| 3:06 pm on Aug 20, 2004 (gmt 0)|
|I'm working on a large set of AdWords campaigns and adgroups and I am finding a large number of URL's that are pointing to pages that don't exist. |
...and about 30 - 40% of the ads are getting 404's.
Your using url's and you've no idea whether they exist or not? Doesn't your client know - don't you check them before using them?
Seems a wholly pointless exercise...
| 4:50 pm on Aug 20, 2004 (gmt 0)|
cleaning up the mess now...
big campaign, many adgroups, dozens of different landing pages, inability to get the server people to do the 404 trick...
seems that Google is not retaining the changes we make even after we save them - so it is a long, manual process of going back to recheck, etc etc.
wish there something than just plain old elbow grease and time to simplify and speed up the process.
| 5:52 pm on Aug 20, 2004 (gmt 0)|
To check you can use a report to get a list of the URLs, convert it to a web page, and use say
to check the links.
| 6:22 pm on Aug 20, 2004 (gmt 0)|
Sounds like good advice geebee2. Thanks!
|Good for Google. Bad for me and my client. |
chewy, broken URLs are pretty bad for everyone concerned, including Google.
Why? Well, it is really important to Google that AdWords users have a good experience, so they'll trust the ads and continue to use then.
Clicking on an ad and getting a 404 message is not a great user experience - and does not exactly inspire confidence in either the advertiser or Google.
This is why ads with broken URLs will be disapproved - so they won't show any longer and create a poor user experience, while also wasting the advertiser's budget.
| 6:43 pm on Aug 20, 2004 (gmt 0)|
I fully concur, I can understand why a new ad would be disapproved and rightly so. In fact, these 404's are costing us money every day untill we get all of them fixed! (Never mind that we fix them and then find some miraculously unfixed the next time we check...)
And I well know how to identify and fix bad links on regular pages.
Please, is there a way for the case where an existing ad happens to be pointing to a page that disappeared for one reason or another, for the 404 to trigger Google to tell us? We didn't know this happened until weeks later and only learned accidentally!
I know this sounds ridiculous, but in truth, this is a real time sink. I am working on a large campaign where this exact thing happened and I can manually find the bad urls - but this is something that a computer should be doing automatically not a human...
All I am asking is that there be a button or a report or something that will, in batch mode, check all the urls in a campaign and indicate which campaigns and adgroups contain links to non-existing pages.
(now I go back to manually inspecting my adgroups, one by one... ever hopeful...)
| 7:01 pm on Aug 20, 2004 (gmt 0)|
chewy, that is a really intriguing idea.
I'm not nearly technical enough to know whether it is technically feasible, or within what time frame - but I'll certainly pass your idea on this evening to a (large) bunch of folks who are interested in hearing feedback just like that.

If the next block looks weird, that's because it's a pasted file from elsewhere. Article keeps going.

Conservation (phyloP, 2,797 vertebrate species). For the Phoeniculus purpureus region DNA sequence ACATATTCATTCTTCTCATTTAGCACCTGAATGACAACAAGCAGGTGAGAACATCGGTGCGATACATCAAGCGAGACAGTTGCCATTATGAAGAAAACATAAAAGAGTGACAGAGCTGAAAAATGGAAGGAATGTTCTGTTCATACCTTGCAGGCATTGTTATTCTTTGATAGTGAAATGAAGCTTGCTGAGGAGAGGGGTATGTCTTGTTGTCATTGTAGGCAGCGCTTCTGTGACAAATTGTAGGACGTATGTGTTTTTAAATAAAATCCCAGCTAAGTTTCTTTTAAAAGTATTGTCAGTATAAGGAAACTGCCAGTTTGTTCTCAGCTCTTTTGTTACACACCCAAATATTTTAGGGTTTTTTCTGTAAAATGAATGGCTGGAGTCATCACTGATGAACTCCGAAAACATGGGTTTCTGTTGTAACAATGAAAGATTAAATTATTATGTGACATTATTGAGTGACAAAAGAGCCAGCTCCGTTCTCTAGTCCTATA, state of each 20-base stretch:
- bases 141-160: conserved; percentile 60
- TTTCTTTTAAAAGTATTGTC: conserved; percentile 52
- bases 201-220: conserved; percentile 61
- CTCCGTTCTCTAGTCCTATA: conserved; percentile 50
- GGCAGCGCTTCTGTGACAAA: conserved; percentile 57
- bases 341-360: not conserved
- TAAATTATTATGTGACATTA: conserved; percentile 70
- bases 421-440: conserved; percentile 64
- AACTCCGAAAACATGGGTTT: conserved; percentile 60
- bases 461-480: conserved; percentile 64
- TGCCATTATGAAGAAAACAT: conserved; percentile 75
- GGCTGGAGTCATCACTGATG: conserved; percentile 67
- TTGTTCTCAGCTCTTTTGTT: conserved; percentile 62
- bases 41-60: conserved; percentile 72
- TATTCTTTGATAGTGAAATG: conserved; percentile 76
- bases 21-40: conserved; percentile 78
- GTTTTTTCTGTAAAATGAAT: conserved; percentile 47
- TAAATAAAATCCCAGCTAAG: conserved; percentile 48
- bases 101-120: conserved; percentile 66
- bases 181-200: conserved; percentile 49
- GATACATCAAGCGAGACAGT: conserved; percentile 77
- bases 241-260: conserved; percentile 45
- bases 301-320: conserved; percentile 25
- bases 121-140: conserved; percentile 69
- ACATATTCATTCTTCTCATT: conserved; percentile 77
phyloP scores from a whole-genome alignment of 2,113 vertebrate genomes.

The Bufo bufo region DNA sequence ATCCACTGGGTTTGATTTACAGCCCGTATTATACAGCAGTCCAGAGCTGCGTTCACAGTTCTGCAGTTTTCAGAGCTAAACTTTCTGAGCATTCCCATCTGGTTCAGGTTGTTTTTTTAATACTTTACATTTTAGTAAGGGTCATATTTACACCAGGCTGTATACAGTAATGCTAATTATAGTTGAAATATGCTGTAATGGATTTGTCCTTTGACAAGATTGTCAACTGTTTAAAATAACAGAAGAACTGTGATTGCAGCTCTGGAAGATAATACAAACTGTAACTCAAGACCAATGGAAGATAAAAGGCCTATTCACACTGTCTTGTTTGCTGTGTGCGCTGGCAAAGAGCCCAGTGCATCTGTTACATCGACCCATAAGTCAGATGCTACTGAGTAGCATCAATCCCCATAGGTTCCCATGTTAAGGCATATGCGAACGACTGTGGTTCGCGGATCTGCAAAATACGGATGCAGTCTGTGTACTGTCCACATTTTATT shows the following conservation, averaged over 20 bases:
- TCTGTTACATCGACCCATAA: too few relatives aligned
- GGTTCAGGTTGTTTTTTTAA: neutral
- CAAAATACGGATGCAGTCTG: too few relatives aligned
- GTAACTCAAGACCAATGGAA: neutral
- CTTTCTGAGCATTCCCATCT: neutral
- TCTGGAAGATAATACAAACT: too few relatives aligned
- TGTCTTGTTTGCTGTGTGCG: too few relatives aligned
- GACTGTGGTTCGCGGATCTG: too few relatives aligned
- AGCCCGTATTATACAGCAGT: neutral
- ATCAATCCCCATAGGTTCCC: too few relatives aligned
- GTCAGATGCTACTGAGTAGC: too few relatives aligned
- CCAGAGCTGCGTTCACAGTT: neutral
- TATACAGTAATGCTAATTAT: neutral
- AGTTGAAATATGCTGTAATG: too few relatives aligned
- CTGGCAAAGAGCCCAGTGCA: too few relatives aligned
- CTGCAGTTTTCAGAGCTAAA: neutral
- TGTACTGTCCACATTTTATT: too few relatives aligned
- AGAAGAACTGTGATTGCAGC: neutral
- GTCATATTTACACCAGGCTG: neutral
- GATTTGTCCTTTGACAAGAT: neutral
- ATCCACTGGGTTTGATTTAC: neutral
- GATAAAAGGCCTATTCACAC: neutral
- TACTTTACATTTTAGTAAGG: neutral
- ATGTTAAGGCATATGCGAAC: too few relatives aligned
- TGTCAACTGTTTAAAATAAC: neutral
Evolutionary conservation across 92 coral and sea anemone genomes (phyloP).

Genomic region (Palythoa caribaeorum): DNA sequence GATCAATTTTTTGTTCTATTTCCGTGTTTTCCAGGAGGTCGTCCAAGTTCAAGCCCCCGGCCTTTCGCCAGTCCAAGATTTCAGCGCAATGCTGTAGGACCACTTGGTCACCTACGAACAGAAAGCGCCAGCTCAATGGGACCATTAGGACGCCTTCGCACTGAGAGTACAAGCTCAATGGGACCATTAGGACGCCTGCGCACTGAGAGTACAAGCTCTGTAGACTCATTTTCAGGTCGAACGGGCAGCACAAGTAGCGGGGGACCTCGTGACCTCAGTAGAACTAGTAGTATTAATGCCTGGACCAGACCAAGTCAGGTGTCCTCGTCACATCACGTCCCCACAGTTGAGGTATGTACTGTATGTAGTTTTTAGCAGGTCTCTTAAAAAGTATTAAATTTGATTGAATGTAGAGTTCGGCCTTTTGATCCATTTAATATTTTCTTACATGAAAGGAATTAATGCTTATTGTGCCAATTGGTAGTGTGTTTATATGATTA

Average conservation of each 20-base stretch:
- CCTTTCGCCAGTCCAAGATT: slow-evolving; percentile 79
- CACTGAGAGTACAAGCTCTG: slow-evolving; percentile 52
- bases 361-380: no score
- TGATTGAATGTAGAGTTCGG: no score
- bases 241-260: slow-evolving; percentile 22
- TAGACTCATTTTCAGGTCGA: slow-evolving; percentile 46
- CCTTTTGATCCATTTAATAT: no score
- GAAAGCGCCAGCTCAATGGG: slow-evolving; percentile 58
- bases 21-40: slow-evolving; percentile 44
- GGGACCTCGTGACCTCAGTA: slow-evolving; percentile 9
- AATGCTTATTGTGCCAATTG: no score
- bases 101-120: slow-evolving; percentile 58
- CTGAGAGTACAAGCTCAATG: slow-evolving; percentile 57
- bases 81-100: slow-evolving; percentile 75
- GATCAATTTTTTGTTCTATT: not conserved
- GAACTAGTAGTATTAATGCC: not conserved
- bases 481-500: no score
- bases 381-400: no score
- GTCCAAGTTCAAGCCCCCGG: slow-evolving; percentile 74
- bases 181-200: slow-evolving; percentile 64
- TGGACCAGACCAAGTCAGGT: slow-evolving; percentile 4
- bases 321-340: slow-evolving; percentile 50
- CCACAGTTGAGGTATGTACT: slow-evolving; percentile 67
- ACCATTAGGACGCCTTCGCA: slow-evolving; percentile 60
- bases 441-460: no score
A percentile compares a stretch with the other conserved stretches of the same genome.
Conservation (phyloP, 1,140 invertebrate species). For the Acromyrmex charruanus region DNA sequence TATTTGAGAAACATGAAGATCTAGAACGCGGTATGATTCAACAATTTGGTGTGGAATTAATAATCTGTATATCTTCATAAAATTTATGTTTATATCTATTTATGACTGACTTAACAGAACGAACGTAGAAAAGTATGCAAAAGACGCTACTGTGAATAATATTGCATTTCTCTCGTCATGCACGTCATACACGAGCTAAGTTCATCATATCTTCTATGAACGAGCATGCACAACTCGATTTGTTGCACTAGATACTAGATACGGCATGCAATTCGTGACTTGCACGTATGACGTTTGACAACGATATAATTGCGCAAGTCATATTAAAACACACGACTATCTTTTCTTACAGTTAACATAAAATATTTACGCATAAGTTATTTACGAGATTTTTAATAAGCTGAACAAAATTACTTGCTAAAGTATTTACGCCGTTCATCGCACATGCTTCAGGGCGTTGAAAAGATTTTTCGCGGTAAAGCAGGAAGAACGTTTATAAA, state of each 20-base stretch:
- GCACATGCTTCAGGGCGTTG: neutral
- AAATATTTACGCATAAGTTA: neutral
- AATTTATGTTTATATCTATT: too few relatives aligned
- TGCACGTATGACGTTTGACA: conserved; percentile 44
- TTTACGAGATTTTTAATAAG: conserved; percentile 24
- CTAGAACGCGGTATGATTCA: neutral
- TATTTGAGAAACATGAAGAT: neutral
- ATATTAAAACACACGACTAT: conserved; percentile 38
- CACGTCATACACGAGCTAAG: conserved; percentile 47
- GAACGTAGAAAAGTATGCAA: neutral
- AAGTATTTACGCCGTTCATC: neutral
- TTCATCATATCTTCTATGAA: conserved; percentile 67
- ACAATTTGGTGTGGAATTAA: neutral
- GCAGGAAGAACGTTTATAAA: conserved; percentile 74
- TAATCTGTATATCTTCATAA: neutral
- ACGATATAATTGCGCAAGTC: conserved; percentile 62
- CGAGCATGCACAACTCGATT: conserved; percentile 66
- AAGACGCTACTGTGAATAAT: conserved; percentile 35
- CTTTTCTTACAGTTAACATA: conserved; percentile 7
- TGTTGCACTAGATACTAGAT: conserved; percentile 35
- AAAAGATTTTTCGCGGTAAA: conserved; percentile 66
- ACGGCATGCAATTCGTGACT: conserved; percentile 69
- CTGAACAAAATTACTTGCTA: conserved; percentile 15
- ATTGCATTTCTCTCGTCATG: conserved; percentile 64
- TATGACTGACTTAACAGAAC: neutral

| 1:46 am on Aug 21, 2004 (gmt 0)|
thanks for the reply AWA!
Meanwhile, here I am again doing the edits.
I am finding that I have to do them ALL over again...
I am quite positive that I am saving these - and I am getting this nice litte error window stating "the document contains no data" as it "saves" and takes 30 - 40 - 50 seconds or so.
Forgive me, I don't want to complain here but I must...
This is getting annoying!
| 2:06 am on Aug 21, 2004 (gmt 0)|
chewy, I am compiling the report I mentioned right now, and I'll include your comment about edits not saving as well.
I'm thinking out loud here:
Is it possible that your account is so overloaded with keywords that when you make changes it takes so long to update the page that it times out?
I'm sort of grasping at straws here, but I wonder if setting your date range to 'today' and hiding all inactive/paused/deleted Campaigns, Ad Groups, and keywords would help? In other words, ask the system to update the minimum possible amount of information.
Just a thought. In any case, I'm sorry for the frustration.
| 2:13 pm on Aug 21, 2004 (gmt 0)|
sometimes when you get an error message, the changes actually took place, double check to see if they were saved before editing them again.
I find that certain times of the day are better for updating large accounts. For U.S. it's pretty much before 7am west cost time (before all the google people log on), after 8pm wst (although, after 6pm est the server load seems to start slowing down), and weekends (especially the mornings).
The best time to update an account is right after Google becomes active again after seeing the 'AdWords will be down in 10 minutes for 10 minutes' messages.
If none of the above work, try a different browser. Somedays IE seems to work better than Firefox (and vice versa). Clear all the cookies and cached pages so the browser is 'clean' before trying the updates. And of course, AWA's suggestions of minimizing all the data above is also incredibly useful to help speed the process.